>> PQA << DATA MATRIX ECC200: 16 x 16 modules in size Data Field: 12 data & 12 chks in 1 block(s) of GF(256) X roughly = 0.016" [A] < Fixed Patterns: 0 module errors [A] < Data Safety Margin = 100% [A] < Horizontal Print Growth = +9% of X [A] < Vertical Print Growth = +14% of X
The most common method of reading Data Matrix barcodes is with a camera-based image reader (aka: barcode imager). Most of the hand-held barcode imagers recommended by IDAutomation perform keyboard emulation and receive power from the USB port so that no external power supply is needed. When a barcode symbol is read using keyboard emulation, the data appears at the cursor as if it had been typed in from the keyboard. The IDAutomation 2D Barcode Scanner, which reliably reads the IDAutomation ECC200 Data Matrix Barcode Font when printed as small as 3 points, which is an X-dimension of 10 mils. In many cases, it may be desired to have the scanner trigger a form or action in an application. IDAutomation has documented simple methods of accomplishing this task in the USB Barcode Scanner Application Integration Guide.
DataMatrix allows ASCII codes to be easily encoded for various functions such as tabs, returns and the RS, GS and EOT characters required for ISO/IEC 15434 and DOD UID labels. In all IDAutomation products, the tilde (~) may be used to encode ASCII functions according to the documentation. For example; ~d009 is used to encode a tab and ~d013 encodes a return. These functions are not usually visible when scanned unless the Barcode Scanner ASCII String Decoder is used with the scanner.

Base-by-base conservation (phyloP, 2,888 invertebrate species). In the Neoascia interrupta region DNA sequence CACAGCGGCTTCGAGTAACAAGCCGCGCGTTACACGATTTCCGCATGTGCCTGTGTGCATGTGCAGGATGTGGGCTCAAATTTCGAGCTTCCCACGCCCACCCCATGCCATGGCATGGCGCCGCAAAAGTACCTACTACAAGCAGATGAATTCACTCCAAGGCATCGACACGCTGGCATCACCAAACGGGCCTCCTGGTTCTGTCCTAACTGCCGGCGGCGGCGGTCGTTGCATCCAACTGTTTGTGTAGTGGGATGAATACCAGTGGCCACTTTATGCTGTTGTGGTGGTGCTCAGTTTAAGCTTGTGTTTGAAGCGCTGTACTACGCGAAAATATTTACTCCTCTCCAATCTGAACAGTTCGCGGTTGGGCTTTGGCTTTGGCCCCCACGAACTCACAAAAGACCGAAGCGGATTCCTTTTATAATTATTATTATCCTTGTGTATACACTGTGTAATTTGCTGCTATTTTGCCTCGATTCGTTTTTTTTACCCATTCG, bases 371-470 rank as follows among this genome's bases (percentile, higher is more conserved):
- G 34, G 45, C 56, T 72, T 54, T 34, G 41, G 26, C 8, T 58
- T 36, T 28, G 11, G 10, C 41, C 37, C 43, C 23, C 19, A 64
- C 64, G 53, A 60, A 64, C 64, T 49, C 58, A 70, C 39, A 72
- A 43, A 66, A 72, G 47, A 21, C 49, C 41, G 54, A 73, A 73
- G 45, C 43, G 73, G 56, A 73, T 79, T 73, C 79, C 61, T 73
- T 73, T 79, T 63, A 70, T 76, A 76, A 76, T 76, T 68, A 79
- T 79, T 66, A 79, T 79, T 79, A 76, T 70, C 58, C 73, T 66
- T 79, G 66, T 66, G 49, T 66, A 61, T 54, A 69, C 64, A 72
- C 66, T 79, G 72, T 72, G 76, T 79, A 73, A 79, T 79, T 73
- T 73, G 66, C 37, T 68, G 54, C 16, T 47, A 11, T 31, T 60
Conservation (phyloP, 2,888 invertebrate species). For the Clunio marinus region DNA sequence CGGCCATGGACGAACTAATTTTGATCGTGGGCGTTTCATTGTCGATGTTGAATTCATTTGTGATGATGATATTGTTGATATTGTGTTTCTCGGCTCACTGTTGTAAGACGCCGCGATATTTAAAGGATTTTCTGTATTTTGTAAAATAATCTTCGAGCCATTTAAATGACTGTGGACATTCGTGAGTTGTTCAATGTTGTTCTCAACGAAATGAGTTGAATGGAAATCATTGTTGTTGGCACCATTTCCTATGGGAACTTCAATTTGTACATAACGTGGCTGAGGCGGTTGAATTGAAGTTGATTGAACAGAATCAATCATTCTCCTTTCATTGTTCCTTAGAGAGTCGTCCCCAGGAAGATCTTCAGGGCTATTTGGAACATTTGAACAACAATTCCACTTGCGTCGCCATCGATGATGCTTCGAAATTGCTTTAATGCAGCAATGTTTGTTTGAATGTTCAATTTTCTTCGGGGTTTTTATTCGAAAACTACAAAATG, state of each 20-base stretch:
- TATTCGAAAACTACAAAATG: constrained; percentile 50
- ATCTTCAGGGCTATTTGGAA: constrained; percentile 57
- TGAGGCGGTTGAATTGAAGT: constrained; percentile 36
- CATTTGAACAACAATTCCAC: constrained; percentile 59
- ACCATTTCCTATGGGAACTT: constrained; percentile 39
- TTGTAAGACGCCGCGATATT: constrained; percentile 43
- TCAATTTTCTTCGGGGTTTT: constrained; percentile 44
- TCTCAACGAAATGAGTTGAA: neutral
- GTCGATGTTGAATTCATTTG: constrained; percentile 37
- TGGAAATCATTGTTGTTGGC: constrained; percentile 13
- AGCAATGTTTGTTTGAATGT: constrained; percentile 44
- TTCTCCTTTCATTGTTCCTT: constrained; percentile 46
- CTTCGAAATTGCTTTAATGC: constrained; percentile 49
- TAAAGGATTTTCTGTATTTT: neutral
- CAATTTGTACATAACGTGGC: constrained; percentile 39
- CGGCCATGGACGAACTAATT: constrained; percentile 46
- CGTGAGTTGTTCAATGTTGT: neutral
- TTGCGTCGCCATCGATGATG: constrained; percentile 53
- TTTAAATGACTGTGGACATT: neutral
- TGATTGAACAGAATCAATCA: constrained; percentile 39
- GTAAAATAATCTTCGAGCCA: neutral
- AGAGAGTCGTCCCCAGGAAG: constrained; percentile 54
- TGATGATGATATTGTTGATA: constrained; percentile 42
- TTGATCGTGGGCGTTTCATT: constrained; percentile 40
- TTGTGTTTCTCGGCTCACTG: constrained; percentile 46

In many development environments, Chr or Char may also be used to encode the ASCII value directly. For example, the programming examples below encode ECC<tab>200:
ProcessTilde: = "ECC~d009200"
Java: = "ECC" + (char)9 + "200";
Visual Basic: = "ECC" & Chr(9) & "200"
It is possible to scan and encode international and extended characters provided the instructions below are followed:
It is recommended to limit the amount of data encoded in each symbol to 800 characters or less if possible. Although the AIM Data Matrix specifications state, "up to 2335 alpha numeric characters can be encoded," it has been determined that these numbers are not realistic. The amount of data that can be encoded will vary depending upon the type of data, the encoding mode and what the indented scanner can read. In most implementations, the amount of data that can be encoded is significantly decreased due to mode switching between different types of characters, such as between numbers, upper case, lower case and punctuation.
Most camera based imagers and hand-held scanners have a difficult time reading symbols that contain over 800 characters. In the best case scenario, up to 1200 ASCII characters have been successfully encoded and read by using the text encoding mode of the IDAutomation Data Matrix Barcode Forms Control with the IDAutomation 2D Barcode Scanner.